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The following article is from The Great Soviet Encyclopedia (1979). It might be outdated or ideologically biased.



a city and administrative center of Olonets Raion, Karelian ASSR. Situated on the Olonka River, part of the Lake Ladoga basin, 153 km southwest of Petrozavodsk. Railroad station.

Olonets is first mentioned in an entry for 1137. In the 17th century it was a military administrative center on the border with Sweden and a commercial center for trade with Sweden. In 1773 it became the capital of the Olonets Provintsiia (subprovince). From 1784 to 1791 the city was the district capital of the Olonets Namestnichestvo (vicegerency). Until 1801 it was the capital of Novgorod Province, and until 1920, of Olonets Province. Beginning in the 1860’s, political exiles were sent to Olonets.

Soviet power was established on Jan. 18, 1918, and in 1920, Olonets became part of the Karelian Workers’ Commune (since 1923, the Karelian ASSR). From Sept. 5, 1941, to June 25, 1944, the city was occupied by German and Finnish troops. It was liberated as a result of the Svir’-Petrozavodsk Operation of 1944.

Olonets has a logging and timber distribution establishment, a milk plant, and building-materials enterprises. It also has a museum of local lore.


Egorov, F. I. Olonets: Istoriko-kraevedcheskii ocherk o gorode i raione. Petrozavodsk, 1959.
Olonets (Pamiatka chitateliu). Petrozavodsk, 1964.
The Great Soviet Encyclopedia, 3rd Edition (1970-1979). © 2010 The Gale Group, Inc. All rights reserved.
References in periodicals archive ?
Others were from the Russian provinces of Prodol, Kursk, Kerson, Poltava, Yenisey, Olonets, and Tver.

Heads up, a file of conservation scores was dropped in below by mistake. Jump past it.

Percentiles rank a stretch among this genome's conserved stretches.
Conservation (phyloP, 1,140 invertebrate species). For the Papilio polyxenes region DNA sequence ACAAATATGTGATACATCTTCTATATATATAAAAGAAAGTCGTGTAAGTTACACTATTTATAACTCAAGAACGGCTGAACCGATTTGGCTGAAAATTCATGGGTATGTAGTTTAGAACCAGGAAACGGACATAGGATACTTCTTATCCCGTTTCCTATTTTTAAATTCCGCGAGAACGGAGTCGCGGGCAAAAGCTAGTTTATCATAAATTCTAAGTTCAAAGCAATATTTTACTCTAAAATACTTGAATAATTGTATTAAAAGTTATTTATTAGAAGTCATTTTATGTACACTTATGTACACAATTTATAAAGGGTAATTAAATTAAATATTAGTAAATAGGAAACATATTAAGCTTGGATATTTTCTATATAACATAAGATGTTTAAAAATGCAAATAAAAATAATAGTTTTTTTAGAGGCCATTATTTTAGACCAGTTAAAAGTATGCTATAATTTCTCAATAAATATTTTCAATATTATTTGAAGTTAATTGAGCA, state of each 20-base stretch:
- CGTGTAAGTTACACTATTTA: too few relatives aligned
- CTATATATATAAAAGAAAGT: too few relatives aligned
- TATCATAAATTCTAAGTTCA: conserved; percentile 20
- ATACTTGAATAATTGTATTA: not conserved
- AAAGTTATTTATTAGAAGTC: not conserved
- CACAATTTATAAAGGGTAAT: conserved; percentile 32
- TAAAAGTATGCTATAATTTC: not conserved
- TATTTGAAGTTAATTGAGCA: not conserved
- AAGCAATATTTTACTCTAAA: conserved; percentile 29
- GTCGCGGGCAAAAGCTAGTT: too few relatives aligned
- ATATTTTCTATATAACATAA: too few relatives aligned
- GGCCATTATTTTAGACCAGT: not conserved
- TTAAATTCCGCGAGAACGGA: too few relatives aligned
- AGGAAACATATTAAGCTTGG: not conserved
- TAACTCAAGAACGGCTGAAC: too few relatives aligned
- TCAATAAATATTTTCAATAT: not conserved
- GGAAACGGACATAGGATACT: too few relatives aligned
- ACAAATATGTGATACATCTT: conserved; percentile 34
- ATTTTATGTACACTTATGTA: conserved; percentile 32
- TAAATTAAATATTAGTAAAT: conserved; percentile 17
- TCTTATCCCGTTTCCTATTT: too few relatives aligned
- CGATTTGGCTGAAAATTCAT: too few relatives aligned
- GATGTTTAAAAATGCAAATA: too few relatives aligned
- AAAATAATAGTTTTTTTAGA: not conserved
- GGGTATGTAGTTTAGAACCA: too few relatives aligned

During these years, mass spring migratory stopovers of Arctic-breeding Barnacle Geese started to form in the vicinity of the town of Olonets in South Karelia, on the north coast of Ladoga Lake (Zimin et al., 2002; Lapshin et al., 2016), and at the mouth of the Northern Dvina River by the White Sea (Andreev, 2005).
(80.) See RGASPI, 17/60/8, 40: Report on agitprop work in the Perm' guberniia, 24 December 1920; RGASPI, 17/60/7, 6: Report 'The Olonets guberniia in November/December 1920', [January 1921]; RGASPI, 17/60/7, 29-30: Curriculum of a district party school in the Chuvash Autonomous oblast', [1921]; RGASPI, 17/60/7, 32: Curriculum of the Turkestan Worker-Peasant-University, [1921]; RGASPI, 17/60/61, 90: Party school programme, [1921].
Supposedly there are some lexicalised momentatives in Veps, too, such as lik-ahta-da (see, example (14)) (< likta 'move') that in Olonets Karelian has, among other things, the meaning of a temporary lost of mental balance (8) (SKES 292).
Our researchers frequented Olonets and Far Karelia just as our own country, until the Bolshevik Russia made it impossible.
The following summer, Nikolai and Vera, sponsored by the Ethnographic Division of OLEAE, traveled north on their own to conduct fieldwork, first among the Russian peasants of Olonets province and then among the Lapps of the Kola peninsula, generating the core materials for his monograph Russkie Lopari, which came out in 1890.
Knowledgeably depicting a Catholic saints ranging from Miguel Pro, Mary, John the Baptist, and Maria of Olonets, to Clare, Philip Berrigan, Gemma Galgani, Andrew and so many others, You Will Be My Witnesses informatively presents a succinct yet thorough biographically oriented understanding and concise description of each identified and cited saint.
Middle Ugandi Drenthe Lower Ugandi Holsteinian Karukula Elsterian Sangaste Upper Sangaste deposits firmly not determined NW Russia Subdivision Horizon Subhorizon Upper Valdaian Ostashkov Pleistocene Leningrad Olonets Mikulinan Middle Middle Moscow Pleistocene Russian Odintsovo Dnieper Likhvinan Belarusian Oka Table 2.
In 1818 he succeeded Adam Armstrong as director of the Olonets and St Petersburg factories.
(12) A song from Onega in northern Russia tells of St Paraskeva appearing to a man with no arms and legs, whom she urges to tell the world: `They should not curse with the mat word / Since the mat word is cursed / Just as the Jews cursed Christ': Pesni russkago naroda sobrany v guberniiakh Arkhangel'skoi i Olonetskoi v 1886 godu [Songs of the Russian People Collected in Arkhangel and Olonets Provinces in 1886] (St Petersburg, 1894), 12.
Its other columns contain also the translations of these glosses into Olonets Karelian (Livviks) and Vepsian (Luudiks), as well as into five Lapp dialects ([TEXT NOT REPRODUCIBLE IN ASCII.]), with several words on p.